On April 3, I noted a huge discrepancy between the ISM manufacturing report and Markit’s PMI manufacturing report.

Today, both companies gave their assessment of non-manufacturing also known as services.

The discrepancy remains. At least one of the companies is way off base in regards to GDP estimates.

The ISM Non-Manufacturing Report on Business notes business activity increased for the 92nd consecutive month.

Fourteen industries reported increased business activity and two industries reported decreased activity for the month of March. Employment expanded for 37 months.

The Business Activity Index is a robust 58.9 down from 63.6. New Export orders rose.

Following the manufacturing report, the ISM assessed first quarter GDP at a whopping 4.3%. The ISM did not update that forecast today.

Markit U.S. Services PMI

In contrast to ISM, the Markit U.S. Services PMI reports the slowest growth of US service sector for six months.

Latest data also showed input costs rising at a solid rate, although a desire to strengthen profitability meant higher costs were passed onto clients wherever possible. The seasonally adjusted Markit U.S Services Business Activity Index remained above the 50.0 no-change mark in March to extend the current period of growth to 13 months.

However, the index continued to fall from January’s recent peak, reaching a six-month low of 52.8 (February: 53.8).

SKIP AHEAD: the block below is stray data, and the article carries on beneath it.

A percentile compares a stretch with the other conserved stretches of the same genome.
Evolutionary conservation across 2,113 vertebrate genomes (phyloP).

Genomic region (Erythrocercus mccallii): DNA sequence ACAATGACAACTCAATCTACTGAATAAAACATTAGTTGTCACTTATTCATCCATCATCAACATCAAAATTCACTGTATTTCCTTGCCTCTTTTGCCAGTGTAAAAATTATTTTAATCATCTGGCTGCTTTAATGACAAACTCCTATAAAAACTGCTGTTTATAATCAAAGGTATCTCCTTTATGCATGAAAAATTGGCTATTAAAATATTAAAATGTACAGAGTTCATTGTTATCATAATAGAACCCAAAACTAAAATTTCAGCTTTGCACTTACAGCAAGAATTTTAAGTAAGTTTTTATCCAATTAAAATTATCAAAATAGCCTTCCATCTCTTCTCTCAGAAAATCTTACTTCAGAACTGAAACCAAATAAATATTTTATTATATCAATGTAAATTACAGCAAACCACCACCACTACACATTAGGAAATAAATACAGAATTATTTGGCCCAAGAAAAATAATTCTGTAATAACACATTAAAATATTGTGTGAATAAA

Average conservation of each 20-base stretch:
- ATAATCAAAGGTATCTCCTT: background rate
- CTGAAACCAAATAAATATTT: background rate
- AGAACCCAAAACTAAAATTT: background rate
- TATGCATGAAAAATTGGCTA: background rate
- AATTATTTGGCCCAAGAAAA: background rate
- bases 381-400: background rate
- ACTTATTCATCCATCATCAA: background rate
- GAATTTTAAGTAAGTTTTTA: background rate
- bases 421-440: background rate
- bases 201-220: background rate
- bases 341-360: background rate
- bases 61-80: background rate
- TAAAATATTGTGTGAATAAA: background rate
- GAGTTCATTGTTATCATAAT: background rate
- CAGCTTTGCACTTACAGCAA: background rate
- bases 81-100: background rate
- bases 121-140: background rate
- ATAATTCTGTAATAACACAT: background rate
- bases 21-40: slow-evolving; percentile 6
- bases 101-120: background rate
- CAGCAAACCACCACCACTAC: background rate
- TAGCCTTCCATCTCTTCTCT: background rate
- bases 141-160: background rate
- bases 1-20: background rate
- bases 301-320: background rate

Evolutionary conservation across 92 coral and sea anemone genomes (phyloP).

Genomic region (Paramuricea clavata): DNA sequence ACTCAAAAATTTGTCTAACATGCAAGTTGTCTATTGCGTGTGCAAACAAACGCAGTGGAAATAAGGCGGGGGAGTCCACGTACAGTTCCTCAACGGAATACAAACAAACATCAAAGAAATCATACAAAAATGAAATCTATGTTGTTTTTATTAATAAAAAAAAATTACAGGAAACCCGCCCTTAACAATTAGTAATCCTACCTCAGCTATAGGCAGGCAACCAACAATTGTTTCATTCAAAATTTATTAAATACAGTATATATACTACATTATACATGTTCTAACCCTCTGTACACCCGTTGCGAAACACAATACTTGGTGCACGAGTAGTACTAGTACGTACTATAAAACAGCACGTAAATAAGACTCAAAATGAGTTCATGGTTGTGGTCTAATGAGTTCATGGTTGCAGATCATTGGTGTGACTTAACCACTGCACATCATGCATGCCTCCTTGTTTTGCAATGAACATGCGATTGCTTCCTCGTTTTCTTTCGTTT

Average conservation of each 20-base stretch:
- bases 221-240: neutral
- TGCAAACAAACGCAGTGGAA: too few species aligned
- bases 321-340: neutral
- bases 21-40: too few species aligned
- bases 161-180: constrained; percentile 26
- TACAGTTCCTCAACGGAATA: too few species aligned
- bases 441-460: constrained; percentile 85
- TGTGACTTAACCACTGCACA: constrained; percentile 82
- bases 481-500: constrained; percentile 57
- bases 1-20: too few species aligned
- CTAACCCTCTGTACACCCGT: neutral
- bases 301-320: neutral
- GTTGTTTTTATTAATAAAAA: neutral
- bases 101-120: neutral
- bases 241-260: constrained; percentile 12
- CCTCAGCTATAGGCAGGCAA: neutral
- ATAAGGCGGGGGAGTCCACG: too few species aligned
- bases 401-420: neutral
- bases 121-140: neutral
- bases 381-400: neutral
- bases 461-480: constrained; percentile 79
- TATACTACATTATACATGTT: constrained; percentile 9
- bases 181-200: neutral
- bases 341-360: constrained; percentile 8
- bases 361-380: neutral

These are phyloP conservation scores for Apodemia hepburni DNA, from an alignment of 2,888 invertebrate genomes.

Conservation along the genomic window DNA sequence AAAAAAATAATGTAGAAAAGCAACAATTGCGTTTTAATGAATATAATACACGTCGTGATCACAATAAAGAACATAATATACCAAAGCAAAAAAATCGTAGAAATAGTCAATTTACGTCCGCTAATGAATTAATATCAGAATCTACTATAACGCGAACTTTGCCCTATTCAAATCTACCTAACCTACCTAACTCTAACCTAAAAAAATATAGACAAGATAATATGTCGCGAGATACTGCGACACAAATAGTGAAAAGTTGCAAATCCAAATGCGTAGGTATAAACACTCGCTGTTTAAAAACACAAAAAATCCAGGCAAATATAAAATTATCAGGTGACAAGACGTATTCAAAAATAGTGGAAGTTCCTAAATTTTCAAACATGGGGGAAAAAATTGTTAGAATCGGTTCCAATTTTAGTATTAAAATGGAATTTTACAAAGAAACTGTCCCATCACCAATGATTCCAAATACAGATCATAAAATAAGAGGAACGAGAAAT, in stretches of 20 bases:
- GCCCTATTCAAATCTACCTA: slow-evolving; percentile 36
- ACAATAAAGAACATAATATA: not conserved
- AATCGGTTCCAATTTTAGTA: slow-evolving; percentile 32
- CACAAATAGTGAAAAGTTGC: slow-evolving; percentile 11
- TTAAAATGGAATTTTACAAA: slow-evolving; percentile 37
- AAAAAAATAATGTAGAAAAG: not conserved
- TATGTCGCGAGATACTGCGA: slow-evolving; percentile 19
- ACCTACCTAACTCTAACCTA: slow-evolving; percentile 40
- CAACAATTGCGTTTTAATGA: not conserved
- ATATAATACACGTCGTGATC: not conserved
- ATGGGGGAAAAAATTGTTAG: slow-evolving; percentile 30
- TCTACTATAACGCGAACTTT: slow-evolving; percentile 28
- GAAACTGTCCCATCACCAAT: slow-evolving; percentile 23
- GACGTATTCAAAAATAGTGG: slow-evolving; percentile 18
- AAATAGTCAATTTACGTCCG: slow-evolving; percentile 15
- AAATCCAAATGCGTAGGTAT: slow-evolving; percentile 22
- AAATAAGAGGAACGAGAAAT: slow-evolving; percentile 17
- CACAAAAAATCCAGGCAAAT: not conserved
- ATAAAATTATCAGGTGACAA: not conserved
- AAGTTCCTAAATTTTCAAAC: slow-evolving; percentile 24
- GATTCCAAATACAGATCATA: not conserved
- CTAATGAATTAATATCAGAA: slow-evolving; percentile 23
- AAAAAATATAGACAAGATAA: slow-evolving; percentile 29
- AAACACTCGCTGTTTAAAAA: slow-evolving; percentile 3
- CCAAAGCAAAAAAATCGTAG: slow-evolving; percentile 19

Operating costs continued to increase during March, with inflation underpinned by rises in labor costs and higher prices for basic materials and food products. The overall increase in input costs was solid and slightly higher than the pace seen in February.

Markit Composite vs GDP

Chris Williamson, Markit Chief Business Economist, Comments

  • “The March PMI numbers add to the picture of a relatively modest opening quarter to 2017 for the US economy. The surveys of manufacturing and services are running at levels consistent with GDP expanding by 1.7% in the first quarter.”
  • “Growth of business activity appears to have peaked in January, sliding to a six-month low in March.”
  • “The loss of momentum is linked to weaker inflows of new work, with the surveys providing some evidence that demand is being dented in part by higher prices.”
  • “However, business confidence, although up on February, has failed to regain the levels seen at the start of the year, suggesting a less ebullient mood has developed among companies than seen in the immediate aftermath of the presidential election. ”
  • “This lower degree of business optimism has translated into weaker hiring, with the March surveys indicating the smallest net gain in private sector employment since last October.”

Markit pegs GDP at 1.7% and ISM at 4.3 percent noted on April 5 in, Markit PMI vs. ISM Fantasyland GDP Projection: Stagflation Lite?

Both ISM and Markit are diffusion indices of similar companies. The discrepancies, especially the GDP estimates, should not be this wide.

Related Articles

  1. April 3: GDPNow Bumps First Quarter GDP Estimate to 1.2% Following ISM Report
  2. March 31: Discrepancy Between GDPNow and Nowcast is Two Percentage Points Once Again
  3. March 31: Personal Income Up But Real Consumer Spending Declines Second Month
  4. March 31: Real GDI, GPDI: Recession Warnings?
  5. March 27: Two Percent Growth as Good as It Gets?
  6. March 28: More Signs of a Weakening Economy: Imports and Exports Decline, Treasury Yields Fall

I will post my own assessment of first quarter GDP shortly.

Mike “Mish” Shedlock